‘Bad Jews’ A Hilarious Exercise in Horrible Behavior (5 Stars)

‘Bad Jews’ – Written by Joshua Harmon; Directed by Rebecca Bradshaw; Scenic Design by Eric Levenson; Costume Design by Tyler Kinney. Presented by the Speakeasy Stage Company at the Roberts Studio Theater, Calderwood Pavilion, Boston Center for the Arts, through Nov. 29.

What’s in a name?

If you’re thinking of skipping the Speakeasy Stage Company’s production of ‘Bad Jews’ because the title of the show offends you, do yourself a favor – don’t. Otherwise you could be denying yourself the opportunity to see not only the best comedy of 2014, but one the best plays, period. The title is not a condemnation of the religion or culture, but instead a self-reference by one of the play’s Jewish characters on how poorly he practices his faith. And considering that he’s a guy who poses in a Santa hat next to a Christmas tree in his apartment and posts the pictures on Facebook to taunt his more religious family members, the moniker is pretty apt. But this is no “Book of Mormon”. The show could easily have been called “Horrible People” because the two protagonists in the story are certainly that, but in such a disturbingly hilarious way that you may develop a warped affection for them.
As a matter of fact, the ethnicity of the characters takes a back seat to one of life’s ugly universal themes: That death often brings out the worst in the surviving family members, particularly when there is something valuable like an inheritance or a family heirloom to be squabbled over. In this case, it’s the grandfather who has passed away, leaving behind a Chai necklace that he kept hidden from the Nazis through his internment in a concentration camp by keeping it under his tongue for a full two years. Daphna Feygenbaum (the utterly brilliant Alison McCarten) perceives herself as the most deserving because she is the “real Jew” of the family, particularly when pitted against the aforementioned “bad Jew” Liam (whose Hebrew name is Shlomo), portrayed by the versatile (and equally brilliant Victor Shopov).

Caught in the middle of the dispute is Liam’s younger brother, Jonah (Alex Marz), whom the self-centered Daphna and Liam try to sway to their respective sides, without a hint of compassion for how he may be dealing with “Poppy’s” death. Also in the mix is Liam’s hopelessly white bread girlfriend Melody (Gillian Mariner Gordon), who is of course, a blue-eyed blond and a natural target for Daphna’s vicious barbs.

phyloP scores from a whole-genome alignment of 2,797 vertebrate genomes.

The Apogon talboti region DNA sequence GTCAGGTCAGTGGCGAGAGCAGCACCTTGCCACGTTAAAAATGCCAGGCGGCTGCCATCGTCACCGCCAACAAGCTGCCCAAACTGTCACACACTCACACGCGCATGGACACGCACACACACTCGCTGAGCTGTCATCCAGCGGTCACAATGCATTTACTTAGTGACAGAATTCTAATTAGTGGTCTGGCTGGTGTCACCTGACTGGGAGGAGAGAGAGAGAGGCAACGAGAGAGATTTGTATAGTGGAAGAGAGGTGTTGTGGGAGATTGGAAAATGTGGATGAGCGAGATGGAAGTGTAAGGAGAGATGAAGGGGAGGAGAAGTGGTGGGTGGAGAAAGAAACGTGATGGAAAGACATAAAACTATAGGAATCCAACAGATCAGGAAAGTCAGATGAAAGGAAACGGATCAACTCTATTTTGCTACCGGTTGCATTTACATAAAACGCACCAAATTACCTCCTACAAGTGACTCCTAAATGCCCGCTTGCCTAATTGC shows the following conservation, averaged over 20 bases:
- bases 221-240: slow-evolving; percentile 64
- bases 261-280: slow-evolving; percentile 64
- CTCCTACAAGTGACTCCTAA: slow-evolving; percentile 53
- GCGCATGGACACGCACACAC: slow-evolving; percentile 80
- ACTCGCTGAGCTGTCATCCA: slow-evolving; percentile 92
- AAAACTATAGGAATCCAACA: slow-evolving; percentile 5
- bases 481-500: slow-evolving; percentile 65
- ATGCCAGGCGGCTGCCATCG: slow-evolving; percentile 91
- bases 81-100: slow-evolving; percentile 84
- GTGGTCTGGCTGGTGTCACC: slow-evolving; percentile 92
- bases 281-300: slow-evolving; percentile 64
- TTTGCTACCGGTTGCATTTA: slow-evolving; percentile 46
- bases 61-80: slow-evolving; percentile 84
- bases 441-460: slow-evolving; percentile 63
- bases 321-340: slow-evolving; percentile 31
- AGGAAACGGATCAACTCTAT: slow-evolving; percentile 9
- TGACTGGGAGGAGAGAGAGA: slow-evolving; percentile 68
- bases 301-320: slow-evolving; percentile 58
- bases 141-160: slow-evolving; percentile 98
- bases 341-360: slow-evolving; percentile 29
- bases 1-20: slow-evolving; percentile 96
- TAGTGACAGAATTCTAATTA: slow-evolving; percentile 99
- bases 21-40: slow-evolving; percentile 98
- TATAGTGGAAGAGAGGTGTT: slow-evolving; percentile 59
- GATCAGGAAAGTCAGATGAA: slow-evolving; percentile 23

Following the funeral, the four are forced to spend the night together in a one-bedroom apartment in Manhattan, which becomes the battleground and a veritable psychic torture chamber when Daphna and Liam go to war on each other. We get a taste of Daphna’s insecurity-driven narcissistic leanings right from the start as she begins working on Jonah to score the Chai for herself. But that in no way prepares us for the psychotically loathsome (but howlingly funny) self-righteous screed that she unloads on Liam’s unsuspecting girlfriend, which concludes with her telling Melody that her “family was more than likely major contributors and perhaps even leaders of the most atrocious genocide in American history,” simply by virtue of her ancestors being of European descent and emigrating to Delaware.

But she’s not the only one with a personality disorder, and Liam is just as demeaning to everyone he encounters, with that repulsive sense of superiority so common to those enslaved by compassionless intellect.  He begins his dissection of his cousin’s all-consuming fascination with her Jewishness  with “I know she wishes she were this like barbed wire hopping, Uzi-toting Israeli warlock superhero: Daphna; but actually, Diana Feygenbaum grew up in Schnecksville, Pennsylvania,” and the verbal assault just rolls from there. The character assessments by both Liam and Daphna may be spot on, but they’re meant to cut to the core like hurt-seeking missiles.

Which doesn’t mean they’re not funny. Quite the contrary. The rants by Liam and Shopov are unnervingly hilarious, and I found myself trying not to laugh (unsuccessfully) for fear of missing the next line. The venom for both comes from a boiling cauldron of lifelong resentment for the other, because, in spite their diametrically opposite views on their faith, they are essentially the same person, something either would be loath to admit.

Shopov and McCarten are superb in their roles and we develop a twisted affection for them despite their despicable character. Gordon is perfect as the girlfriend and Marz gives a beautifully understated performance as the only grandchild who seems truly affected by the death. The script is by Josh Harmon is poignant, biting and brings forth a brutal honesty from the characters that should probably never be spoken by decent people.  Rebecca Bradshaw’s direction is flawless and the pace of the show feels like she got everything just right. This is a great show, whether you like the title or not. Don’t miss it. For more info, go to: http://www.speakeasystage.com/bad-jews/